The Cleveland Fan on Facebook

The Cleveland Fan on Twitter
Indians Indians Archive Watching September: We Have Questions
Written by Nino Colla

Nino Colla

brantley_copyAnyone out there still watching with me?

Football season is here, which means baseball season takes a back seat to everything.

Double time for Cleveland, especially with the Tribe sitting in last place of a sub-par AL Central.

Against my better judgment Wednesday night, and partially because for once I wasn’t tired at 10 o’clock at night, I stayed with the marathon 16-inning contest between the Angels and Indians.

Of course one hour later, with the game still moving slower than a snail and no end in sight, I was too tired to continue on. Especially since I stuck with the late start on Tuesday while finishing up a project for class (so what if that’s my reason, it still counts!), I think I’m one of the few fans left going through the motions.

There is absolutely no point for some fans to be watching these games that end past midnight. Well there is, but I sense a strong lack of desire to do just that. I say though, if all you are going to do is complain, there is no point for you to watch.

Someone told me Wednesday that baseball season ended for them the minute college football season kicked off. Fair enough for them. For me, college football season started, but baseball season certainly didn’t end.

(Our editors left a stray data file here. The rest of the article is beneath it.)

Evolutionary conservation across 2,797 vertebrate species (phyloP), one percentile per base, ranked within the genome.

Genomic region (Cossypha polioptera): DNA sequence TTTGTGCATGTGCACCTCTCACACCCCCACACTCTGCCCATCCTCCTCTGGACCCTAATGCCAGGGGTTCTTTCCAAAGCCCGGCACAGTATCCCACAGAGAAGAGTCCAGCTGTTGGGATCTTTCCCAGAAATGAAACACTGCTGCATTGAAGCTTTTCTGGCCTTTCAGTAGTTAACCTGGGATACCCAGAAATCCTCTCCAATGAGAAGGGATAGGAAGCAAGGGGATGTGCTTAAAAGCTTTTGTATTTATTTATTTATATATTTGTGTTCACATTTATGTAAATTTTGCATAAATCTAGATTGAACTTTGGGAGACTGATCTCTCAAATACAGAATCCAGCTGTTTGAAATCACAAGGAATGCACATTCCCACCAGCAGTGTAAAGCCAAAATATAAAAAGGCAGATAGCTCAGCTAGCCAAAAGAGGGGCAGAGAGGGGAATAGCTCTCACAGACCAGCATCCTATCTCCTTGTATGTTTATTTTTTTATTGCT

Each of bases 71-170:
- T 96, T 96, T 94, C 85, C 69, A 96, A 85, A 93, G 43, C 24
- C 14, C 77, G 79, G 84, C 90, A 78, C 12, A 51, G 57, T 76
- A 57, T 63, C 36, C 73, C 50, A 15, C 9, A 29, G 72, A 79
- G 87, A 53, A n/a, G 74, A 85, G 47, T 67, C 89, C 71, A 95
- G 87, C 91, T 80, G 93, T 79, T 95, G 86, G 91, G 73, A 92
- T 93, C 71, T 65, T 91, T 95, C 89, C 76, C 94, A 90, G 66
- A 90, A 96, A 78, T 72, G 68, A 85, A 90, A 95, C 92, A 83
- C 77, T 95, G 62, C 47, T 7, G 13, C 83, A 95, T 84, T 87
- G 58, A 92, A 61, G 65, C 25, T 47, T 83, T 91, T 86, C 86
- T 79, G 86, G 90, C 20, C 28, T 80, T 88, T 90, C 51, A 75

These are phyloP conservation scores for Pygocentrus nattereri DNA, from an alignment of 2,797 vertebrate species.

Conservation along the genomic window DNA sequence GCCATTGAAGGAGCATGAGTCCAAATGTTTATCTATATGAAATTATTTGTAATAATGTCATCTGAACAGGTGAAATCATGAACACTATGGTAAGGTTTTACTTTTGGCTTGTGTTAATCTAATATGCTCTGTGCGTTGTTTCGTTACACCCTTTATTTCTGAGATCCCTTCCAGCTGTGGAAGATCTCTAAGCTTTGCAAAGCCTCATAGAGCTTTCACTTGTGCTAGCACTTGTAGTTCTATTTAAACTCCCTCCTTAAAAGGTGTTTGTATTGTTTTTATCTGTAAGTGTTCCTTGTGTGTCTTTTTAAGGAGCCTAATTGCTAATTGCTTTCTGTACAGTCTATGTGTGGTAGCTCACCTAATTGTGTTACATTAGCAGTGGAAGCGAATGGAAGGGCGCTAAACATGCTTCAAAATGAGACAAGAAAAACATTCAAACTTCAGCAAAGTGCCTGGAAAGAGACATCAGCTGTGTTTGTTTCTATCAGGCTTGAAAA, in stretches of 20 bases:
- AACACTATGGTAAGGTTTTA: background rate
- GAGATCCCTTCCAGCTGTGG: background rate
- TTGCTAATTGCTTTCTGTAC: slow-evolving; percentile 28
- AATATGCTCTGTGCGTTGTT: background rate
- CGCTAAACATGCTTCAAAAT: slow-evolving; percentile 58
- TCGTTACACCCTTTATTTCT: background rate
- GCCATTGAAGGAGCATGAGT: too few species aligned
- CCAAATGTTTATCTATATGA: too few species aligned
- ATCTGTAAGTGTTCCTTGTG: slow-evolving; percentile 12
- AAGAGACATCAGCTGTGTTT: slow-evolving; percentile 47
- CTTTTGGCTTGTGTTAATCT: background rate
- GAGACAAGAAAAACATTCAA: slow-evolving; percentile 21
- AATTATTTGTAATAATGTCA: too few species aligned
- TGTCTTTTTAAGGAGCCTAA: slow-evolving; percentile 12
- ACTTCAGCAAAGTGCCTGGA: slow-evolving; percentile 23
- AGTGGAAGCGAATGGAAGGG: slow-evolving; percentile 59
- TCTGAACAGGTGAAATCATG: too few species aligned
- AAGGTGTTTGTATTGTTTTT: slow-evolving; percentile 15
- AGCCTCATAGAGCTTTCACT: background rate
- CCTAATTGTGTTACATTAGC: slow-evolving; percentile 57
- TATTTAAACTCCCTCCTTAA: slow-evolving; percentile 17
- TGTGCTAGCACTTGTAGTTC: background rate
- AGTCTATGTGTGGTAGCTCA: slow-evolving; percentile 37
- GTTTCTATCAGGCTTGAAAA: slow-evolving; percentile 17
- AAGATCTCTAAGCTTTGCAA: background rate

If you are out there with me, thanks for staying.

It is at that point when I realized that a large portion of the fan base that didn’t tuck away the Chief Wahoo cap on July 31st, certainly will do so on Sunday, or may already have last Thursday when the Buckeyes kicked their season off.

And now at that point of realization, I’m bound to ask some questions, because I like asking myself rhetorical questions, even though I remove the fact that they are rhetorical by attempting to answer them.

What can we really take from good September call-up performances?

Exhibit-A, Michael Brantley hits .313 with a .358 on-base percentage in 28 games at the end of the Cleveland Indians 2009 season. His performance helped him establish a valid reasoning to start the season with the Indians in 2010. Due to Russell Branyan’s injury more than anything, Brantley starts the season as the left fielder.